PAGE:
What is cervical cancer screening?
The cervix is the opening to the uterus and is located at the top of the vagina.
Cervical cancer doesn't cause any symptoms at first, or only very few, so it is often not detected for a long time.
Cervical cancer screening is used to find changes in the cells of the cervix that could lead to cancer and thereby helping in early detection.
Screening includes cervical cytology (also called the Pap test or Pap smear) and, for some women, testing for human papillomavirus (HPV).
Cancer occurs when cervical cells become abnormal and, over time, grow out of control. The cancer cells invade deeper into the cervical tissue. In advanced cases, cancer cells can spread to other organs of the body.
Most cases of cervical cancer are caused by infection with HPV (Human Papilloma Virus). HPV is a virus that enters cells and can cause them to change. Some types of HPV have been linked to cervical cancer as well as cancer of the vulva, vagina, penis, anus, mouth, and throat. Types of HPV that may cause cancer are known as “high-risk types.”
HPV is passed from person to person during sexual activity. It is very common, and most people who are sexually active will get an HPV infection in their lifetime. HPV infection often causes no symptoms. Most HPV infections go away on their own. These short-term infections typically cause only mild (“low-grade”) changes in cervical cells. The cells go back to normal as the HPV infection clears. But in some women, HPV does not go away. If a high-risk type of HPV infection lasts for a long time, it can cause more severe (“high-grade”) changes in cervical cells. High-grade changes in cervix are more likely to lead to cervical cancer.
It usually takes 3–7 years for high-grade changes in cervical cells to become cancer. Cervical cancer screening is very important as it may detect these changes before they become cancer. Women with low-grade changes can be tested more frequently to see if their cells go back to normal. Women with high-grade changes can get treatment to have the cells removed.
Cytologies every 3 years for women between the ages of 21 and 65 reduce the risk of death from cervical cancer.
- Of 1,000 women who do not get screened, 10 could die from cervical cancer.
- Of 1,000 women who do get screened, 2 could die from cervical cancer.
Therefore, there are 8 less cervical-cancer-related deaths in the 1,000 women who get screened.
This is due to the fact that:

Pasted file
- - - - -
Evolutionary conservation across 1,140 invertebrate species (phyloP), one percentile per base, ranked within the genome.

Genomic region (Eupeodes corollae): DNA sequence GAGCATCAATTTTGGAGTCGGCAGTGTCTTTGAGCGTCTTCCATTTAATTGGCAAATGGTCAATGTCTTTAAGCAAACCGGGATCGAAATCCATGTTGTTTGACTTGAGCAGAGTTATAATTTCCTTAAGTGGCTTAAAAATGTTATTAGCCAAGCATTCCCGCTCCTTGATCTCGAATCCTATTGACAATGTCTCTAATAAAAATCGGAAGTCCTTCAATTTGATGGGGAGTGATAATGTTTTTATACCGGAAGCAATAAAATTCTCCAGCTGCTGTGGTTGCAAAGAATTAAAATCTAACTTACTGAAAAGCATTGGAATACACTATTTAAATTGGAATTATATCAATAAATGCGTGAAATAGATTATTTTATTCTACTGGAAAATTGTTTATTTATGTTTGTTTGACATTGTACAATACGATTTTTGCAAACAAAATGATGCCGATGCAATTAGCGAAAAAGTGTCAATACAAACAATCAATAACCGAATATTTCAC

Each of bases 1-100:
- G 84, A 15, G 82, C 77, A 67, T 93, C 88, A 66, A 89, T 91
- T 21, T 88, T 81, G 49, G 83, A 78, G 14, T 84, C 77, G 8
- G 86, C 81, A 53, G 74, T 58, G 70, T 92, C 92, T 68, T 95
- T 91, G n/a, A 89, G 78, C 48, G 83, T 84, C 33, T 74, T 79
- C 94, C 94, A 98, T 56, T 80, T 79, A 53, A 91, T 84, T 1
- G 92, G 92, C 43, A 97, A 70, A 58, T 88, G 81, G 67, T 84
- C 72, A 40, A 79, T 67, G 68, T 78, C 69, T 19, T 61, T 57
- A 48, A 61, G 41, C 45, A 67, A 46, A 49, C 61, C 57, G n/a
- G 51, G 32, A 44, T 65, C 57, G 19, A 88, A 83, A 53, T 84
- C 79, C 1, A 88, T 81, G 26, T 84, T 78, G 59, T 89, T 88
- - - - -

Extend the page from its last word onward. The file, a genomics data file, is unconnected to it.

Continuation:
- Screening helps detect abnormal cells in the cervix, which can develop into cancer. Surgical Oncologist can remove the parts of the cervix that contain these cells before a cancer develops. In this way, screening reduces the risk of getting cervical cancer.
- If a cancer is already present, early detection due to screening improves the chances of recovery.
Cervical cancer screening includes the Pap smear test and, for some women, an HPV test. Both tests use cells taken from the cervix. The screening process is simple and fast.
Patient lies on an exam table and a speculum is used to open the vagina. The speculum gives a clear view of the cervix and upper vagina.
Cells are removed from the cervix with a brush or other sampling instrument. The cells usually are put into a special liquid and sent to a laboratory for testing:
- For a Pap test, the sample is examined to see if abnormal cells are present.
- For an HPV test, the sample is tested for the presence of 13–14 of the most common high-risk HPV types.
It depends on age and health history:
- Women aged 21–29 years should have a Pap test alone every 3 years. HPV testing is not recommended.
- Women aged 30–65 years should have a Pap test and an HPV test (co-testing) every 5 years (preferred). It also is acceptable to have a Pap test alone every 3 years.
cervical cancer screening should be stopped after age 65 years if
- no history of moderate or severe abnormal cervical cells or cervical cancer, and
- three negative Pap test results in a row or two negative co-test results in a row within the past 10 years, with the most recent test performed within the past 5 years.
Are there any women who should not follow routine cervical cancer screening guidelines?
Women who have a history of cervical cancer, are infected with human immunodeficiency virus (HIV), have a weakened immune system, or who were exposed to diethylstilbestrol (DES) before birth may require more frequent screening and should not follow these routine guidelines.
Having an HPV vaccination does not change screening recommendations. Women who have been vaccinated against HPV still need to follow the screening recommendations for their age group.
Many women have abnormal cervical cancer screening results. An abnormal result does not mean that they have cervical cancer. Remember that cervical cell changes often go back to normal on their own. And if they do not, it often takes several years for even high-grade changes to become cancer.
If screening test result is abnormal, additional testing is needed to find out whether high-grade changes or cancer actually are present. Sometimes, only repeat testing is needed. In other cases, colposcopy and cervical biopsy may be recommended to find out how severe the changes really are. If results of follow-up tests indicate high-grade changes, it may need treatment to remove the abnormal cells.
As with any lab test, cervical cancer screening results are not always accurate. Sometimes, the results show abnormal cells when the cells are normal. This is called a “false-positive” result. Cervical cancer screening also may not detect abnormal cells when they are present. This is called a “false-negative” result.
To help prevent false-negative or false-positive results, one should avoid douching, sexual intercourse, and using vaginal medications or hygiene products for 2 days before the test and also should avoid cervical cancer screening during menstrual period.